As an aside, the tool I used to convert our Subversion repository to Git was SubGit. SubGit is intended to support SVN in a Git world. It can automatically mirror a Subversion repository into a Git repository and keep the two synchronised. I didn't use this functionality myself; we did a straight one-time conversion of Subversion to Git, and for this SubGit was superb. I simply made a local copy of the repository, created an authors.txt file to translate Subversion usernames into Git authors, and ran a single command. Within ten minutes I had a fully functional Git repository, with all of our history, branches and tags completely intact. It was extremely impressive, and I can't recommend SubGit enough for this task. One tip: do the conversion locally. The standard methodology is to convert a remote repository, but don't do this unless you want the conversion to take a thousand years.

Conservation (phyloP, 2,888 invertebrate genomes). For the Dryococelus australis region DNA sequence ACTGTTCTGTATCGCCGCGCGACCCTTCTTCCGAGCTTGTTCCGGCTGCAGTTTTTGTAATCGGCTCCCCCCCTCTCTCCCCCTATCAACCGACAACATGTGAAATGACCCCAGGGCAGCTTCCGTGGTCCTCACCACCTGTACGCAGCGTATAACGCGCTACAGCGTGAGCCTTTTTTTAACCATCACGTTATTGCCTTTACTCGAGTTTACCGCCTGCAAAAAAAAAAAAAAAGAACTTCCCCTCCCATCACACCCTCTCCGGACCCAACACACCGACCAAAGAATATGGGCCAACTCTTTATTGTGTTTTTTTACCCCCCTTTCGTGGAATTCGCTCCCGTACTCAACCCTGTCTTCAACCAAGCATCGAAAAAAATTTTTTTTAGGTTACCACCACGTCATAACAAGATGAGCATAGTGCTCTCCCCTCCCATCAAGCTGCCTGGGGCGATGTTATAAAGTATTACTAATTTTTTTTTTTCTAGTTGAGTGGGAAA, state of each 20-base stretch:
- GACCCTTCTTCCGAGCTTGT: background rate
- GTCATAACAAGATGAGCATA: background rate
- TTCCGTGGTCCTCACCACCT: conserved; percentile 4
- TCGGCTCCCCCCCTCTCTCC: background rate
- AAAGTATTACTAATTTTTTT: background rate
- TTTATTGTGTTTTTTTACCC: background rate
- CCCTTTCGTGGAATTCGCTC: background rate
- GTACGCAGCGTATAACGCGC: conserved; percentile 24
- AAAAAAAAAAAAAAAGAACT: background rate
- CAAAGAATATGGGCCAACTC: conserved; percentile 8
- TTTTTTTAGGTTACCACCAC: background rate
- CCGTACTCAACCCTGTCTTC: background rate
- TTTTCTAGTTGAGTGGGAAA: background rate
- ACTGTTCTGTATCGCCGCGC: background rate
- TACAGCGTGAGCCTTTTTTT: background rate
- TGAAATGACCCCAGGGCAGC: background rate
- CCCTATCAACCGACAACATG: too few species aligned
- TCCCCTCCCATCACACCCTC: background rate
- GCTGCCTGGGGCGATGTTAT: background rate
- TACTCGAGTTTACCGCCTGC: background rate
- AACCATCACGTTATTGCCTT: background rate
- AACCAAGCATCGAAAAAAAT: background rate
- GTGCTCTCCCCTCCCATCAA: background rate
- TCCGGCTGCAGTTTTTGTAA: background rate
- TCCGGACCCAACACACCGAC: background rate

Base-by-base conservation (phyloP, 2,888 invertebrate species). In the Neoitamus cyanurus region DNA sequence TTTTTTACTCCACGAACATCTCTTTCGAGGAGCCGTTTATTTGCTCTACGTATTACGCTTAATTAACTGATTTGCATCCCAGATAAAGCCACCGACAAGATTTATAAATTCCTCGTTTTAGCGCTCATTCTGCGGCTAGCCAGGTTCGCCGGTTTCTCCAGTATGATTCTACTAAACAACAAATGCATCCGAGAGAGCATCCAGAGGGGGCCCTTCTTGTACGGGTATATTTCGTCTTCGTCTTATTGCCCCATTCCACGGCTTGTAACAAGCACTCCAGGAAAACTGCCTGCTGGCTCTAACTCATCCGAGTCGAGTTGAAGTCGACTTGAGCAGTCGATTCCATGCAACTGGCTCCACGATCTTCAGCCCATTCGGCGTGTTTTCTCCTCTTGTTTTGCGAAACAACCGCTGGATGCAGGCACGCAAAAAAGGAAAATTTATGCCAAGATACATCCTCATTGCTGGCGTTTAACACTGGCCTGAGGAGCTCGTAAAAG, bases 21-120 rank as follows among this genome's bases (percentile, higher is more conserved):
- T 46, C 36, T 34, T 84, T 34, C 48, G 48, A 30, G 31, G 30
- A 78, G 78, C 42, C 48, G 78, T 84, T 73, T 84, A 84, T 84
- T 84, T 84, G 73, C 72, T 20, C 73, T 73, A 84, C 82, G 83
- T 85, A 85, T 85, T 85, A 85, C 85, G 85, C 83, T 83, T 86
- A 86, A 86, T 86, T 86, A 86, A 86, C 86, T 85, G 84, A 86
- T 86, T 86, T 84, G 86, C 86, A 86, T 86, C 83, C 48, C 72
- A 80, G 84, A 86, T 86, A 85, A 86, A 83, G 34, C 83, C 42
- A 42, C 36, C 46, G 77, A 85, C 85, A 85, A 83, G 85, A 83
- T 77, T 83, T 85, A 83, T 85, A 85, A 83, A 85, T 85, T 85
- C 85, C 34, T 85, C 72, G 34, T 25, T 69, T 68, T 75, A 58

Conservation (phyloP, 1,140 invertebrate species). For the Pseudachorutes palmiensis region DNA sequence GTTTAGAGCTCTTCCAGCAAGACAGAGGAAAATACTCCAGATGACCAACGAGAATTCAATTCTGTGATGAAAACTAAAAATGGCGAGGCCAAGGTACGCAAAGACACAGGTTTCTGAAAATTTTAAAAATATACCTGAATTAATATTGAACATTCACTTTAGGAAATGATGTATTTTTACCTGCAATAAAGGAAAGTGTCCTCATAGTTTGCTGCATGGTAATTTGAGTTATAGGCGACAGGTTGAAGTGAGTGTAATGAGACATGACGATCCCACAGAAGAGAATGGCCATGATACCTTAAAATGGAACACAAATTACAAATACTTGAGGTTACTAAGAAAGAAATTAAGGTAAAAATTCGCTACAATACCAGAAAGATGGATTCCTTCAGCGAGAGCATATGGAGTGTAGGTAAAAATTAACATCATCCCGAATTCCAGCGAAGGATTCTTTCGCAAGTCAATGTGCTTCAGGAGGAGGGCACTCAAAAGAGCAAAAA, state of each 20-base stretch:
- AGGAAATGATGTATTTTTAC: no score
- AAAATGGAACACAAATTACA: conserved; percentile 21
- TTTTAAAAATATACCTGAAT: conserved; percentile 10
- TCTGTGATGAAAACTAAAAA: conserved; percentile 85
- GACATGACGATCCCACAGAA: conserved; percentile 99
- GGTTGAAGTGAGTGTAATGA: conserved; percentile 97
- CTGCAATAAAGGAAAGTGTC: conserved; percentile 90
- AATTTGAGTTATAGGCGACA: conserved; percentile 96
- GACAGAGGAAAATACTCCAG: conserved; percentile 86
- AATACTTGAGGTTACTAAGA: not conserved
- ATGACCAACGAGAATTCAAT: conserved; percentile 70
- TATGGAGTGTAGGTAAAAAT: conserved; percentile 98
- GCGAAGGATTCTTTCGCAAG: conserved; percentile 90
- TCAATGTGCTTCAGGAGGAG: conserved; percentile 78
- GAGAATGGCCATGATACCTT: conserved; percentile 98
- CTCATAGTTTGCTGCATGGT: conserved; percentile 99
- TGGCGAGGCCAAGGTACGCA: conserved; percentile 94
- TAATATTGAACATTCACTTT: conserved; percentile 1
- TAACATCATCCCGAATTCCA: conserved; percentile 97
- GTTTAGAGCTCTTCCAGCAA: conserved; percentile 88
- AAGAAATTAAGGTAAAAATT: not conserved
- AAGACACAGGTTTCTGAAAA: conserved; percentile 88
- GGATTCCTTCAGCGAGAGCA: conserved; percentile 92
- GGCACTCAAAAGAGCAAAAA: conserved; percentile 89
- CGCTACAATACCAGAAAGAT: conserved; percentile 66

Update 2017-10-28. We recently moved from Gogs.io to Gitea. The development impetus is clearly on Gitea's side, and features I felt were desperately needed in Gogs are being added in droves in Gitea, such as commenting directly on code lines in pull requests, two-factor authentication, creating branches from the UI, and so on. While there's no direct upgrade path from one to the other, our tickets are still in Mantis, so creating a new installation and importing our repositories was very simple and required basically no intervention on the part of the devs. Very happy with the move over so far.